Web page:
Friday, April 10, 2020

That Time Our Bard Accidentally Started A Zombie Apocalypse

...Yeah. Normally when I say a character goes full bard, it involves trying to seduce another character for gain, be it money, information, or favors. However in this case, it comes more from the bard not giving due consideration to her actions, which wasn't out of character for her by any means, but I would say this was the worst example of this particular trait cropping up. Full disclosure, this bard was played by my wife, and she gave me permission to throw some shade.

Setting the stage, we were travelling to find a way to hatch some dragon eggs that ended up in our possession after stopping a cult from summoning the draconic goddess Tiamat. After the ritual was disrupted, several of the eggs were destroyed with us making it out with two of them, hoping to hatch them be honest I'm not 100% sure on what the plan with them afterward was, but whatever, not important.

Part of our travel involved us taking a raft down a river, as it was faster than walking along the banks. Well, a few days into the journey we noticed a couple of different symbols cut into the trees on either bank of the river, but nobody was able to figure out where they came from.

Long story short, orcs. On each side of the river. And one morning we were awakened to our raft (and the horse-drawn carriage on it) being peppered with arrows. They wouldn’t be reasoned with, they wanted us dead and wouldn’t accept anything less, so we attempted to escape

Well, that was the idea, anyway. In this particular game, my character was a monk whom the GM has previously allowed/encouraged to use ki points in order to do feats of strength beyond what’s in the PHB and other books, such as throwing one of the other PCs for one reason or another, and this time our Dwarf Fighter wanted to be thrown to one of the riverbanks to try to fend off the orcs. Bear in mind this is a force of about 15 on each side of the river riding on direwolves, so they were fast and their numbers were great. A bad idea in its purest form.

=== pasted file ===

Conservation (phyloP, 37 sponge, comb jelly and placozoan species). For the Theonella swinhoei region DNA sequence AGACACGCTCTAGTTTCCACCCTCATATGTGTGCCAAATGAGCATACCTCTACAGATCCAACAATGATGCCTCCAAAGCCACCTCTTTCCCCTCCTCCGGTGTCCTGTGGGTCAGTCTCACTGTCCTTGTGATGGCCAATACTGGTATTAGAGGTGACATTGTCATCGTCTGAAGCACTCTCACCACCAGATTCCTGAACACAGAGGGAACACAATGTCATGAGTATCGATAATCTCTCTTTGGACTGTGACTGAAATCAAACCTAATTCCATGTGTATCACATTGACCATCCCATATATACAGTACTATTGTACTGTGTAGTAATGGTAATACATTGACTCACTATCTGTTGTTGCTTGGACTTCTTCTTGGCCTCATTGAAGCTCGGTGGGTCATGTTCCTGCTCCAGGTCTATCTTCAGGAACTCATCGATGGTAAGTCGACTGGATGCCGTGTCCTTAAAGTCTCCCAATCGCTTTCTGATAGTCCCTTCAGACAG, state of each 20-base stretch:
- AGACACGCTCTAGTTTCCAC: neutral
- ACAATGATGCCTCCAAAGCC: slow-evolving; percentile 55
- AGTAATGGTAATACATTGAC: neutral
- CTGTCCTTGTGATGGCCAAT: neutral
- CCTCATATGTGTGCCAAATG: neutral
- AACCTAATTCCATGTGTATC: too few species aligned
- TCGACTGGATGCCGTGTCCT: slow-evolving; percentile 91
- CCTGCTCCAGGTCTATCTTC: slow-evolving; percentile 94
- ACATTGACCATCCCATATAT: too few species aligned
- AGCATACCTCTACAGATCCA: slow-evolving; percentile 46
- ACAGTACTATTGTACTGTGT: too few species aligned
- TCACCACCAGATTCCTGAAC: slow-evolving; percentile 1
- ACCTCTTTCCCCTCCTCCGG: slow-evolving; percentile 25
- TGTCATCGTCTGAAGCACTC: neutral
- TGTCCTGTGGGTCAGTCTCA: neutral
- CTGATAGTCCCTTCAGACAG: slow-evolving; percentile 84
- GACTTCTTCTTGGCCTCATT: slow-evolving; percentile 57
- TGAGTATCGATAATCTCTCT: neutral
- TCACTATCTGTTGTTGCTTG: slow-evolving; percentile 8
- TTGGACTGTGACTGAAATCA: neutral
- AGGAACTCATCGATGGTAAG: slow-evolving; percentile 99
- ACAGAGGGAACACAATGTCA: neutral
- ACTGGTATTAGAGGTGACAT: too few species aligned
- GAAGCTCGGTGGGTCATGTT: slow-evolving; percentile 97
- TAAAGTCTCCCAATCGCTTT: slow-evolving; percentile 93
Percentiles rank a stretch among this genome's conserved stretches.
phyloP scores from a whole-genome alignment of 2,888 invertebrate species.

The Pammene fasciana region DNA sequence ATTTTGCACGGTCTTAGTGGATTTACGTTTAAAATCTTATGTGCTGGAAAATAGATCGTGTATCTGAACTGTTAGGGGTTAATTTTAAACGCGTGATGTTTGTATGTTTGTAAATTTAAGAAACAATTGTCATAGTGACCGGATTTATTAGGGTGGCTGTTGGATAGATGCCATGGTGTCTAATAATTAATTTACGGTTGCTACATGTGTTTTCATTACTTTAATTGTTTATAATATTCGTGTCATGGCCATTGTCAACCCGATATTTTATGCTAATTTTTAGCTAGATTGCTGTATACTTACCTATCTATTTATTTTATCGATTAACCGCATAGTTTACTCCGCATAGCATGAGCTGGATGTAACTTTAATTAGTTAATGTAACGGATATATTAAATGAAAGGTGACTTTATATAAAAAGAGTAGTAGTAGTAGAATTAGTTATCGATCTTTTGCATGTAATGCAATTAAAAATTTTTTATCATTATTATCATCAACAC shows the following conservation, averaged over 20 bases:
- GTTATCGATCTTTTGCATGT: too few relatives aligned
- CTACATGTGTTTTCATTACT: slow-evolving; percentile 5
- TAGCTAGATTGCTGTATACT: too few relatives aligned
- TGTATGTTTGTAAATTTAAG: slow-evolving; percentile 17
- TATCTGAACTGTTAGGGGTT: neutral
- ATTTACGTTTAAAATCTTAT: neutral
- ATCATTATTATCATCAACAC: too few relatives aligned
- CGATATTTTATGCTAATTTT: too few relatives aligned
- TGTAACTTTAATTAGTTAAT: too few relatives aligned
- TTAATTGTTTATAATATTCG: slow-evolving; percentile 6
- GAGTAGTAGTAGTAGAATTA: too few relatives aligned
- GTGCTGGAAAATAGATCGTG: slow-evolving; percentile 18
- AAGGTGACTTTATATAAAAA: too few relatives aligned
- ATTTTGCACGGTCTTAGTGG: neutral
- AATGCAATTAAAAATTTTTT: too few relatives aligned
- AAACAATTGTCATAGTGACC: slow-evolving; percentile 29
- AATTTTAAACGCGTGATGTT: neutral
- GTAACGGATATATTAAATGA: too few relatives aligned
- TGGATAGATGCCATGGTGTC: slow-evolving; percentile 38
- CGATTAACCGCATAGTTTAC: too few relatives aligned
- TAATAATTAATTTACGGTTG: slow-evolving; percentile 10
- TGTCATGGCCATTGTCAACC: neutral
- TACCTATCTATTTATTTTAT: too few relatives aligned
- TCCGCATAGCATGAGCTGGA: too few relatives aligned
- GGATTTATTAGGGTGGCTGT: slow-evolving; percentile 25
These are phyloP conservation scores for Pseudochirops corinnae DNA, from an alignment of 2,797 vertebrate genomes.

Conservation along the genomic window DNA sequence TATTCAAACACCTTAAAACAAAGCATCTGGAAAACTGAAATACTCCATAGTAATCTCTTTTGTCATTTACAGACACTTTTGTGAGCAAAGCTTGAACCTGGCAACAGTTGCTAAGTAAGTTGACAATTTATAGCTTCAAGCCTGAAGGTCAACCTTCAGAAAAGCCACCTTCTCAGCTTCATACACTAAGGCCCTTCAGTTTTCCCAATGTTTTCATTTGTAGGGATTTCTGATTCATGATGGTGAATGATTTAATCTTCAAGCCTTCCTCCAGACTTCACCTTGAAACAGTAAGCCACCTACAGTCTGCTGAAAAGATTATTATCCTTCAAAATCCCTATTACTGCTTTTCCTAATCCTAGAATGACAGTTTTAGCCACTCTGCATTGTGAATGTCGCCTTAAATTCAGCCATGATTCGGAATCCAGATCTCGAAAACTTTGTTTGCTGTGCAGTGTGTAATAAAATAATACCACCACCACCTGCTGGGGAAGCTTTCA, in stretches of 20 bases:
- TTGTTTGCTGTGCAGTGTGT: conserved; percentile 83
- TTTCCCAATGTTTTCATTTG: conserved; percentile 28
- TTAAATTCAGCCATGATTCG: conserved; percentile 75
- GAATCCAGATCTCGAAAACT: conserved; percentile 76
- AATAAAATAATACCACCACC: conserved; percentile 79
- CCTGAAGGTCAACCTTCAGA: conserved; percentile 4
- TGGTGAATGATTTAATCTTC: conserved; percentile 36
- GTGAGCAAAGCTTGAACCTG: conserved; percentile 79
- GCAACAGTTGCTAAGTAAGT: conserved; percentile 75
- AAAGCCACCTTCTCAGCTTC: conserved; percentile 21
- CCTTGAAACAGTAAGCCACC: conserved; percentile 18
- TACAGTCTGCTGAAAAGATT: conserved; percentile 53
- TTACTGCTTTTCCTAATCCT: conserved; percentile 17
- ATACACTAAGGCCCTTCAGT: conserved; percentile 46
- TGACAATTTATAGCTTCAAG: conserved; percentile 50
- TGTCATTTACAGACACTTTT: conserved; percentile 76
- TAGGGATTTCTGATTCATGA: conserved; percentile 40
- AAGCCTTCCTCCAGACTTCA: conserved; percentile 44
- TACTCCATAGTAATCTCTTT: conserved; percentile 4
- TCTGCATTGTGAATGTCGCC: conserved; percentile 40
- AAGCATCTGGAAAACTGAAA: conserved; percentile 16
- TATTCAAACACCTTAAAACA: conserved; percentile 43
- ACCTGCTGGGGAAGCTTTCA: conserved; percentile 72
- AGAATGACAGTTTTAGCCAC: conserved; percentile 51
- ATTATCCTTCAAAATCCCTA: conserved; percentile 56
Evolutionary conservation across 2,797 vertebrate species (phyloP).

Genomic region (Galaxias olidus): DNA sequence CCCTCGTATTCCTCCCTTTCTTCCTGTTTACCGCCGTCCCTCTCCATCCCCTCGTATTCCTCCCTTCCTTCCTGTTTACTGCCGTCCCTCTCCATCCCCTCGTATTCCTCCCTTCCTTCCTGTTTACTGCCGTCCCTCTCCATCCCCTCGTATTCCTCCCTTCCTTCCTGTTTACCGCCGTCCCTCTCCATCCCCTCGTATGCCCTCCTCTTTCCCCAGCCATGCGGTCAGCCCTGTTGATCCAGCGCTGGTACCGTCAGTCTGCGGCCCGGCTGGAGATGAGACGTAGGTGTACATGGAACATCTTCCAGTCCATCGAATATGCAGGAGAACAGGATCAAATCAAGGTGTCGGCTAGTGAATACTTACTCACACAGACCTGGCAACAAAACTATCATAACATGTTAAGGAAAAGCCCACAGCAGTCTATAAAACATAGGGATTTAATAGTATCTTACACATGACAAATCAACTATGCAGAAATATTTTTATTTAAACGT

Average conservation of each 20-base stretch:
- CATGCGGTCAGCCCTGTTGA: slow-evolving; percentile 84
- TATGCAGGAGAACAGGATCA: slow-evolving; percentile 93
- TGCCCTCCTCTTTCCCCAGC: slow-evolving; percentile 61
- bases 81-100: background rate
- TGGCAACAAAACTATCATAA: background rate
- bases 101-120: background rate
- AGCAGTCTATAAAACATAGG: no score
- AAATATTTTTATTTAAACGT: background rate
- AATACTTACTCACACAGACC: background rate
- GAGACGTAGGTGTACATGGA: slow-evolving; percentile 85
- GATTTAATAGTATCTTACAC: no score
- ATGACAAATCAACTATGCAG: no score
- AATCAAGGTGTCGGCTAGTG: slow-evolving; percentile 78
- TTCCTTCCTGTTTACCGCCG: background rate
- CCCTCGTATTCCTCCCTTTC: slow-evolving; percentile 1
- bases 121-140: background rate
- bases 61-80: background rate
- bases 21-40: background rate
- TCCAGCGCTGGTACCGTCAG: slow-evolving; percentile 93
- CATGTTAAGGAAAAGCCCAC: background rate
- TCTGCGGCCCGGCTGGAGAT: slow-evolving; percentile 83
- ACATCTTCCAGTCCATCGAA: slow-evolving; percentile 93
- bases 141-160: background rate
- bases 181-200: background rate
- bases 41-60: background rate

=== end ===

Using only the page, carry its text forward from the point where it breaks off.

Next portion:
So naturally I went along with it since our Dwarf had shown himself capable of doing ridiculous things like this before/the GM just kinda went with it. His player believes that cool stories are what make tabletop RPGs fun, and I’m not going to complain about that.

Anyway, after a few dice rolls, the Dwarf was in the fray against a group of orcs and the rest of the party was focused on trying to shake the rest of them. We weren't sure how the Dwarf would fare against the horde, and my character decided to jump off the raft and swim to shore. While this was happening, on the raft, our Red Dragonborn Paladin was...encouraged by the GM to attempt to use his flame breath in combination with a magical item that he was carrying that would amplify it in order to turn himself into a makeshift jet engine to speed up the raft. The cone of flame extending from him reached far enough on shore to actually completely scorch a huge chunk of the orc forces. Why this idea was planted in his head is something I’ll come back to, but either way, my character made it to the shore and started fighting his way to the group of orcs that the Dwarf was then in the process of...completely annihilating. I didn’t really need to do anything here.